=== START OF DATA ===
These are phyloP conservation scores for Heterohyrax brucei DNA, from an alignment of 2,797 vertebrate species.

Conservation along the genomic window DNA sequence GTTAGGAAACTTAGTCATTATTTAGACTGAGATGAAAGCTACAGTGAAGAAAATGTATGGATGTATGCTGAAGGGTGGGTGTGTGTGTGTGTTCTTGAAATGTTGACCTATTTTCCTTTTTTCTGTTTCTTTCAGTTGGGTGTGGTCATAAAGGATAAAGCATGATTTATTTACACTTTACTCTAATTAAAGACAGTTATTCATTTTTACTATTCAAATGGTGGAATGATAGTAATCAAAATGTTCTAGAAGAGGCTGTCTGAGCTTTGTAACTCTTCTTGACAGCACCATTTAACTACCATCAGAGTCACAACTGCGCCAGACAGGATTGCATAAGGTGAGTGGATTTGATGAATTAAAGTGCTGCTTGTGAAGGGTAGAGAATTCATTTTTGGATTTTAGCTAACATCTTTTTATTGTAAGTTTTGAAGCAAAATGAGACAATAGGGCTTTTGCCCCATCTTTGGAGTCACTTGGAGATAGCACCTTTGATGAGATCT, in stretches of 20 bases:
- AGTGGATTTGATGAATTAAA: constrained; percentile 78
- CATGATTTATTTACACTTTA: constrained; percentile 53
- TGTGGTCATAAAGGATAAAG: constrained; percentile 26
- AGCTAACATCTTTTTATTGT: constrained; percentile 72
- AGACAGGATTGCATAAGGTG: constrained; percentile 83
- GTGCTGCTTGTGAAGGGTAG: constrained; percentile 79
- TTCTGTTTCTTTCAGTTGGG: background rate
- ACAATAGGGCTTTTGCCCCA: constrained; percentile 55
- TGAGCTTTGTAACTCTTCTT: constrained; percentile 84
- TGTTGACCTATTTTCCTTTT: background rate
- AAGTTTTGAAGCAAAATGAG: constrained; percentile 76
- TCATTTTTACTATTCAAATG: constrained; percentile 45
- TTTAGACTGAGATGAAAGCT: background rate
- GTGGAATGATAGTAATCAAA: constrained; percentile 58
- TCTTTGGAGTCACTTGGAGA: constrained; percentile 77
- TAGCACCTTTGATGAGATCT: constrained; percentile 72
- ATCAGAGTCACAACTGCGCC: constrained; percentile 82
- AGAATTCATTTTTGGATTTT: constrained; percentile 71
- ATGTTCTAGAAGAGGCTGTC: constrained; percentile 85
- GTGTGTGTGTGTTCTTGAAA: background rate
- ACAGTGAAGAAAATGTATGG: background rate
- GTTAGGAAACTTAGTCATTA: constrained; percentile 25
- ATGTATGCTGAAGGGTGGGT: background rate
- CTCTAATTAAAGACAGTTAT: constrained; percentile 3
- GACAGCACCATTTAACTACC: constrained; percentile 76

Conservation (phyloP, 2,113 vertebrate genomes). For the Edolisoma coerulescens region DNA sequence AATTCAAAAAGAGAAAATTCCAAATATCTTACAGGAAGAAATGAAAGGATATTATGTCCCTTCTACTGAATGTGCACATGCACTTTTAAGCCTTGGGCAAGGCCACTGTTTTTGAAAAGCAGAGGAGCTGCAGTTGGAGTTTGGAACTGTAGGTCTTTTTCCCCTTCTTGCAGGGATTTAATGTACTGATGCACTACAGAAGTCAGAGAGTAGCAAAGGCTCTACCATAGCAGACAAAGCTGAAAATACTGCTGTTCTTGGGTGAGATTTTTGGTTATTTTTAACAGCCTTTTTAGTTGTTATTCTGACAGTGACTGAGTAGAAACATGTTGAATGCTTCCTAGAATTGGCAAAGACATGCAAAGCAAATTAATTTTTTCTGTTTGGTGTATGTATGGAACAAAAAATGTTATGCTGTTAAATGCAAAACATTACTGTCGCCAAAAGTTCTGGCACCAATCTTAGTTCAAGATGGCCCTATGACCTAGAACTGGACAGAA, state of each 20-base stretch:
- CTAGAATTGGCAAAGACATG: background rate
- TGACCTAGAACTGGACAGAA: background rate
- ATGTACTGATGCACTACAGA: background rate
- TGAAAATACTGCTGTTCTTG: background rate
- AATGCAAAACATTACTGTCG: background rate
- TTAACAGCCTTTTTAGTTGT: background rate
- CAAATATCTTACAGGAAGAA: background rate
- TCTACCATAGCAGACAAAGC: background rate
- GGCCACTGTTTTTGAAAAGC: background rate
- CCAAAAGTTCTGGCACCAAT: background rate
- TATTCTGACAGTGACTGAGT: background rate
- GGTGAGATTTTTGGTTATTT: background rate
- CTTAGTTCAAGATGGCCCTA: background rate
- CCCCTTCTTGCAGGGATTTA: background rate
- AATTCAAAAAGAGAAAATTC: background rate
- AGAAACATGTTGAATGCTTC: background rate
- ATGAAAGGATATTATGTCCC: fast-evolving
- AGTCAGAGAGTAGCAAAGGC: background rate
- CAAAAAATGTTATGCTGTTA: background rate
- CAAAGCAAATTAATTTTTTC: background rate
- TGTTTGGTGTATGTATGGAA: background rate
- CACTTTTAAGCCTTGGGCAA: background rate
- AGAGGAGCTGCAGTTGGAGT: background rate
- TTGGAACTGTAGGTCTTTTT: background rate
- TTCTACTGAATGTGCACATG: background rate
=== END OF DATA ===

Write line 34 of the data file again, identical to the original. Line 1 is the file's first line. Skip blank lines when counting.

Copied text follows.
- TTAACAGCCTTTTTAGTTGT: background rate